Set in Georgia in the 1950s, Delores Phillips’s debut historical novel, The Darkest Child (2005), follows thirteen-year-old Tangy Mae Quinn, an intelligent African American girl, as she battles to finish her education in the face of a family tragedy, social upheaval, and her mother’s unthinkable abuse.
Book Review: The Darkest Child
If Mommy Dearest and Flowers In The Attic had a black baby in segregated Parkersfield, Georgia in the late 1950s they would call her The Darkest Child. It is not for the faint of heart. It is dark and heavily laced with survival and hope. It’s heavy enough to make you think and spark conversation. It’s not paralyzing depression heavy, but close. It made me angry and sad. I cried and cussed out loud and shadow-boxed the air pretending it was Rozelle’s face. Just when you wonder how evil and low a mother could be, Rozelle, also referred to as Rosie, shows up to demonstrate yet another atrocity void of any hint of remorse.
There’s a ton of drama but not overly done. There are surprise plot points all throughout from the beginning to a bittersweet end. I audibly gasped no less than 5 times and I don’t typically gasp. This is a very big story in a little book. The main character, Tangy Mae has 9 siblings and there are a lot of characters to keep up with, yet they are all uniquely and richly developed. Somehow the author weaves them throughout in a way that makes it work. They all have depth and are meaningful to the story. This could be a series of books or a TV miniseries with many spinoffs. Unfortunately, the author passed away before she could finish another book.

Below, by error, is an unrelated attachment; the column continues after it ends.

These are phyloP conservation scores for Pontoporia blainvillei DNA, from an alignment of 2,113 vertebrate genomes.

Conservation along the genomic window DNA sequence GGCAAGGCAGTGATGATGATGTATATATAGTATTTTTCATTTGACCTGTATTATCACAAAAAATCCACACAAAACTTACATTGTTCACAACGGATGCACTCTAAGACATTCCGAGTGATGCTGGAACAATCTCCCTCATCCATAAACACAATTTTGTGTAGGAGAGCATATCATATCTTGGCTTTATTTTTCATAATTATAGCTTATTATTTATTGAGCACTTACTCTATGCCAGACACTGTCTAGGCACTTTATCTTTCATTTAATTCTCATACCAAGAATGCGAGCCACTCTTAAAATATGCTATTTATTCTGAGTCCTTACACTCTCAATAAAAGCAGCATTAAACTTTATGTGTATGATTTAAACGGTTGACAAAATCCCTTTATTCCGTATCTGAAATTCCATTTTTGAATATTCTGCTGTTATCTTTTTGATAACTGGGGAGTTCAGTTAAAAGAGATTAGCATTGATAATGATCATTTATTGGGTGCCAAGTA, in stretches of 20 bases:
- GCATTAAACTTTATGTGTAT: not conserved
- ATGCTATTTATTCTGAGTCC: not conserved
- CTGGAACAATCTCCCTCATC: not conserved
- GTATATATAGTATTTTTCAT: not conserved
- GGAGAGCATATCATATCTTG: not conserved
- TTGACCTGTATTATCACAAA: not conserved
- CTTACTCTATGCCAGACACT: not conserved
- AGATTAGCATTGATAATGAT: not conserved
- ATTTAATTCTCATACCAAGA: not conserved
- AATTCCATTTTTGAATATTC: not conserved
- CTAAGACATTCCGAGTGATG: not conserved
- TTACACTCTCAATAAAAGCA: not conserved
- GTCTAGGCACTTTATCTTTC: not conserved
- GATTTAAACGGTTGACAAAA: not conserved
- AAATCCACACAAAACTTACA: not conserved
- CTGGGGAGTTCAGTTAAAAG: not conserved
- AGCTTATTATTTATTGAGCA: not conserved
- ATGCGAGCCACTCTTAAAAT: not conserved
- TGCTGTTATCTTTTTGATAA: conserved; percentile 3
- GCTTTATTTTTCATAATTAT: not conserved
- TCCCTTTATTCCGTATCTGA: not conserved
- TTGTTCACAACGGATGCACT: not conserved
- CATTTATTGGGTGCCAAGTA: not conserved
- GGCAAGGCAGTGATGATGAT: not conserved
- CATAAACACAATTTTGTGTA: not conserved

The Darkest Child by Delores Phillips Publisher Soho Press Publication Date January 1,2005 400 Pages. English.
About the Author
Delores Phillips (26 September 1950 – 7 June 2014) was an American author who is known for her acclaimed debut novel, The Darkest Child (Soho Press, 2005). Born in Georgia, Phillips explores the racial dynamics of the 1950s rural South in her debut and only book. She graduated from Cleveland State University and worked as a nurse in a facility for abused women and children in Cleveland. Phillips was also a poet whose work appeared in Jean’s Journal, Black Times, and The Crisis. She died at the age of 63.
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